The long term impact basically depends on how much carbon is added to the atmosphere. So far we have added about 330 Gigatons. If nothing more is added, then the Earth's atmosphere could be expected to recover within the time span of the next expected glacial, which is still well into the future in any case, by the estimates cited above.

If we continue adding more greenhouse gases, then there is a possibility of longer term changes beyond this time period.

References:

Human society is not used to thinking in scales of geological time. It's not clear whether human activities will result in a short term change in climate conditions for a a couple of centuries, or bring about a more lasting change for a some millenia, or even a completely new climate state. The differences between these possibilities are intriguing, but somewhat academic for economic or other "pragmatic" consequences to our current society.

The bottom line is that there does not appear to be any reason to think a new ice is immanent, either with or without the changes seen over the last century.

Cheers -- sylas
 
  • #8
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http://www.snowballearth.org/could.html

On the other hand, a climate model predicted that if the 10-km-diameter asteroid that hit the Earth 65 million years ago extinguishing the dinosaurs and many marine lineages hit instead today, a snowball earth would result. This is because the present cold ocean is more susceptible to surface freezing than the warm Cretaceous ocean (when a snowball earth did not occur) during the decade of reduced Solar forcing due to dust thrown up by the impact.
 
  • #9
jambaugh
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i saw a chart that showed that the temp has gone up single digit degrees every 100k years in a rapid manner and then followed by a downward ratcheting of temp into the levels where earth experiences an ice age. What is the dynamic that causes the temp drop after a rapid rise? Do we need a serious rise in temp to prevent the next ice age? Could we prevent an ice age by building a big coal fire (read co2 increase in the atmosphere here)? Not many people could survive an ice age.
You'll have to be more quantitative to describe the phenomenon. Note that when looking for the beginning of an ice age you will pick the point where the temperature first starts dropping so it will necessarily follow a rise in temperature by definition. As to whether that rise is any steeper or dramatic than other random fluctuations you should first determine if such a phenomenon actually occurs before looking for the mechanism. Otherwise you're practicing a type of scientific sophistry...arguing toward a given conclusion rather than looking impartially at the evidence.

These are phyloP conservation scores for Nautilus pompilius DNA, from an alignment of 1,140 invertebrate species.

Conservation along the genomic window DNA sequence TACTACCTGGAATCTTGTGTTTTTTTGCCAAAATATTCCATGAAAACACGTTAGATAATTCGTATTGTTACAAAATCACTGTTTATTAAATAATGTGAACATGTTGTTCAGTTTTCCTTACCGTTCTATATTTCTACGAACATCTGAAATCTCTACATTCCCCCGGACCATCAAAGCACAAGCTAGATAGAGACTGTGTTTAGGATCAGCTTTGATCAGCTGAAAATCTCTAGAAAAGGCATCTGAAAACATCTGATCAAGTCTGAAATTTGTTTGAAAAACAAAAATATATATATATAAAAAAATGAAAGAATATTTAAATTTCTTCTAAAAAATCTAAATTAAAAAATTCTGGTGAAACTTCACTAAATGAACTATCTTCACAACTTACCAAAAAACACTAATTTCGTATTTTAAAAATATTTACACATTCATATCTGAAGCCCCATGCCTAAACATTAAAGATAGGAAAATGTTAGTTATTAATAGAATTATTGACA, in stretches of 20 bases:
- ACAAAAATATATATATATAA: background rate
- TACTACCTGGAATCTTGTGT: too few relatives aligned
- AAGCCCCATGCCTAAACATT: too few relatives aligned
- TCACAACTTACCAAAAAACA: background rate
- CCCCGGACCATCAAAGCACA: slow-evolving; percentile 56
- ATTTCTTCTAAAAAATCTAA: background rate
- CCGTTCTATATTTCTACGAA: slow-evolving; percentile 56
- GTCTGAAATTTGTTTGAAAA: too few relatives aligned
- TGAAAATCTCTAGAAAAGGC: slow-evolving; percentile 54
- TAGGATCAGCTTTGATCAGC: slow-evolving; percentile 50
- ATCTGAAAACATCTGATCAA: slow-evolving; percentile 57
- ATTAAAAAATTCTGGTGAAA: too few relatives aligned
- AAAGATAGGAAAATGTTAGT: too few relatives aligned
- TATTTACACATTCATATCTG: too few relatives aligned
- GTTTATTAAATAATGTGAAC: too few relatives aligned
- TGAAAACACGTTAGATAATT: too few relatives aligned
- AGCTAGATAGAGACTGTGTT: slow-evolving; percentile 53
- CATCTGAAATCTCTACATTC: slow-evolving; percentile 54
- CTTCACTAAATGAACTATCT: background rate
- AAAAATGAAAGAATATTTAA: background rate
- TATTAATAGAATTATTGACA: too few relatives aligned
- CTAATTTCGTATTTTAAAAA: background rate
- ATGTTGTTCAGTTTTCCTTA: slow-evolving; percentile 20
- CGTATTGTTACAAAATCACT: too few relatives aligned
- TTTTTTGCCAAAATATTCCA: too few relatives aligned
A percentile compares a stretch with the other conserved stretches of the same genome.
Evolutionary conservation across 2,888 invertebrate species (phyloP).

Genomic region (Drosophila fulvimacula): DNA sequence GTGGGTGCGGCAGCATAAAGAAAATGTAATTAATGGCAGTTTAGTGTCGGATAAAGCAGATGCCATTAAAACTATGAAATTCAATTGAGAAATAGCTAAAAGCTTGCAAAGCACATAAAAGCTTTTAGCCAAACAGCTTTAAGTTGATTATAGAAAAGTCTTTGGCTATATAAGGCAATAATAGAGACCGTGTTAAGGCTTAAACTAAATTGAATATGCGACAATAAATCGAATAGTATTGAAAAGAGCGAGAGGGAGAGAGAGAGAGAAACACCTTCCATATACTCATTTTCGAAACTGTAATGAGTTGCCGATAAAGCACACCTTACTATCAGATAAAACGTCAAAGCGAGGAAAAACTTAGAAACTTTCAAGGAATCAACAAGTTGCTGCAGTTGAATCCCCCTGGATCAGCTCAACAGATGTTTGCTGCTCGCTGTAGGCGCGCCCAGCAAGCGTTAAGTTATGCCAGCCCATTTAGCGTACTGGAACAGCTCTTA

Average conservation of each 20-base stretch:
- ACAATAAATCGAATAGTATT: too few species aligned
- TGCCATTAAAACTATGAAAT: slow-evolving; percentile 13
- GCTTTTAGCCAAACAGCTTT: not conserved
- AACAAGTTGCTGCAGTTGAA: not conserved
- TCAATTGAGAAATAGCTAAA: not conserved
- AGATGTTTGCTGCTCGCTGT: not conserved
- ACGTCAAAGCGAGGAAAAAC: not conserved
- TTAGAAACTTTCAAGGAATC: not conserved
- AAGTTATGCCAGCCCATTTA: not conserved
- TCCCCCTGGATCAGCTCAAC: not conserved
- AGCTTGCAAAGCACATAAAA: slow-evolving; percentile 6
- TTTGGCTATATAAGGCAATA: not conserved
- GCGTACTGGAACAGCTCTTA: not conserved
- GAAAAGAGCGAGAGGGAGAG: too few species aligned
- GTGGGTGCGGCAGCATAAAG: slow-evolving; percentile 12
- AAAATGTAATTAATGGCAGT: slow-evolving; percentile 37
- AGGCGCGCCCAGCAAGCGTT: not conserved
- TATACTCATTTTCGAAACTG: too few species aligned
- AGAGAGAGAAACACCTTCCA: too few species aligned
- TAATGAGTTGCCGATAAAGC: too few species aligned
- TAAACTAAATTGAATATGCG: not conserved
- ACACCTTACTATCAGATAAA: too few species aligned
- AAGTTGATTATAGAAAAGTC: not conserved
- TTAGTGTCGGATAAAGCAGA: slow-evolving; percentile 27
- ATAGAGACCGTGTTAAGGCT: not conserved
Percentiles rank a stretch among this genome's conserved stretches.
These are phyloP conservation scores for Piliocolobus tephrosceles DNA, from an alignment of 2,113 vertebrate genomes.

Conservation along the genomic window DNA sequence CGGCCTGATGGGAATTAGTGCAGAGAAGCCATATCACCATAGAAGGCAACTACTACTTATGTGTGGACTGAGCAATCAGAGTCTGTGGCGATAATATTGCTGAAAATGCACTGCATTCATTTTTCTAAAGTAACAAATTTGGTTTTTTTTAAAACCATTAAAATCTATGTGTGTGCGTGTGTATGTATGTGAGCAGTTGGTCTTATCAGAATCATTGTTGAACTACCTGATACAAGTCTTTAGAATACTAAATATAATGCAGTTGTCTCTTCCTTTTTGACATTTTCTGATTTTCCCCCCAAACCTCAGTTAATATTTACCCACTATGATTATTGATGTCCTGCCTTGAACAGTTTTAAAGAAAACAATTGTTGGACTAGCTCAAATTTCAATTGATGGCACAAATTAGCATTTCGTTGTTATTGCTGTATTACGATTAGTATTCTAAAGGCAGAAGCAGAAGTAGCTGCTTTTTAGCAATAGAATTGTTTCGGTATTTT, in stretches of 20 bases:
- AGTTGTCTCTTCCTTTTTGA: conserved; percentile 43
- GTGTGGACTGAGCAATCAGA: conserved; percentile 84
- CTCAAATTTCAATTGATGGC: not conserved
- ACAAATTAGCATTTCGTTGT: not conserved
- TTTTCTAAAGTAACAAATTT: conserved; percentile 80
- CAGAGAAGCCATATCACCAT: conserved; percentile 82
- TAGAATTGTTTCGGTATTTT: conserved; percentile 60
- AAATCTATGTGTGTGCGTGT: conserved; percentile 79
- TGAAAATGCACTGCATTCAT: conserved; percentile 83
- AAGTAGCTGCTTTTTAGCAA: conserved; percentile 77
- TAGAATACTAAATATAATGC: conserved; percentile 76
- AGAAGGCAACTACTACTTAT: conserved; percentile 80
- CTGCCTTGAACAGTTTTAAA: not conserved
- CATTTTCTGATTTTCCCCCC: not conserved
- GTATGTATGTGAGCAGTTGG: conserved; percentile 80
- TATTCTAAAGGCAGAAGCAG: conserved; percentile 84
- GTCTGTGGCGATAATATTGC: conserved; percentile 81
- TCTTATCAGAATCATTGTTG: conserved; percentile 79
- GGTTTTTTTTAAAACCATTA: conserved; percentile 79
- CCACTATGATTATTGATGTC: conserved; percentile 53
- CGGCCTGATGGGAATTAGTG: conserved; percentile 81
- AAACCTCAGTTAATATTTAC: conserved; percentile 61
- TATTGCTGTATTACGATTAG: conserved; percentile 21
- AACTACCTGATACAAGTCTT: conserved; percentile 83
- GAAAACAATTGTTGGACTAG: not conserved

Also beware the makers of charts. They may too be practicing such scientific sophistry.

As far as preventing an ice-age goes I doubt we could with current industry. Possibly if we already have a permanent industrial base in space we could cook up some solar mirror type climate control but that's still science fiction. In spite of the current hype we still don't know enough about the climate to predict the effects of our actions in terms of instigating or preventing ice ages or global warming. Not to the degree to justify investing massive resources on a scheme we have a hunch might help.
 
  • #10
sylas
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The basis for this is that given current solar input, there are several possible stable equilibrium conditions. Basically, if all the ocean could be frozen overnight, then the resulting planet would have a very high albedo, reflecting almost all the sunlight. Not enough energy would be absorbed to raise temperatures above freezing. There's no credible prospect of this happening; and it is not what happens in ice ages.

More details at the page you are citing; and also in the text book Principles of Planetary Climate, by Ray Pierrehumbert, section 3.4.1.

Cheers -- sylas
 
  • #12
sylas
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Did the melted snowball Earth freeze over again?
You are referring here to research looking at questions about the extent of freezing in the snowball state; sometimes called the difference between "snowball" and "slushball". This remains an open research question about the nature of these extreme glaciations, rather than a question about melting and refreezing in a single proven model.

In any case, there has been no "snowball"/"slushball" state for over 600 million years. Prior to that, yes, it is thought that the "snowball"/"slushball" melted and froze over again a couple of times, with the "snowball"/"slushball" state in place circa 2220 Ma ("Makganyene"), circa 710 Ma ("Sturtian") and circa 640 Ma ("Marinoan"). (See When did the snowball earths occur? for an informal description, and see Hoffman and Schrag (2002) The snowball Earth hypothesis: testing the limits of global change in Terra Nova, Vol 14, No. 3, 129–155 for a formal scientific reference.

There is a fair amount of literature on the cases for and against the slushball (tropical terrestrial glaciation but with open water in equatorial oceans) and the hard snowball (ice over the tropical ocean as well) and both alternatives continue to be considered in the literature.

Cheers -- sylas
 
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  • #13
Xnn
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Interesting links Sylas;

Apparently, there is a huge gap of about 1.5 Billions years between the Makganyese and Sturtain periods when there is scant evidence of slush/snowball conditions.

The Makganyese period occured 2.22 Billions years ago. Since then, the continents came have together into super continents and then broke apart numerous times. So, it's has to be very difficult to know exactly where land masses were that far back.

As far as I know, there have been 3 named supercontinents.

Rodina between 1100 to 750 Ma
Pannotia between 600 to 540 Ma
Pangaea between 250 to 175 Ma

So, the 2nd slush/snowball period occured during the breakup period between Rodina and Pannotia; well before the Cambrian explosion 530 Ma.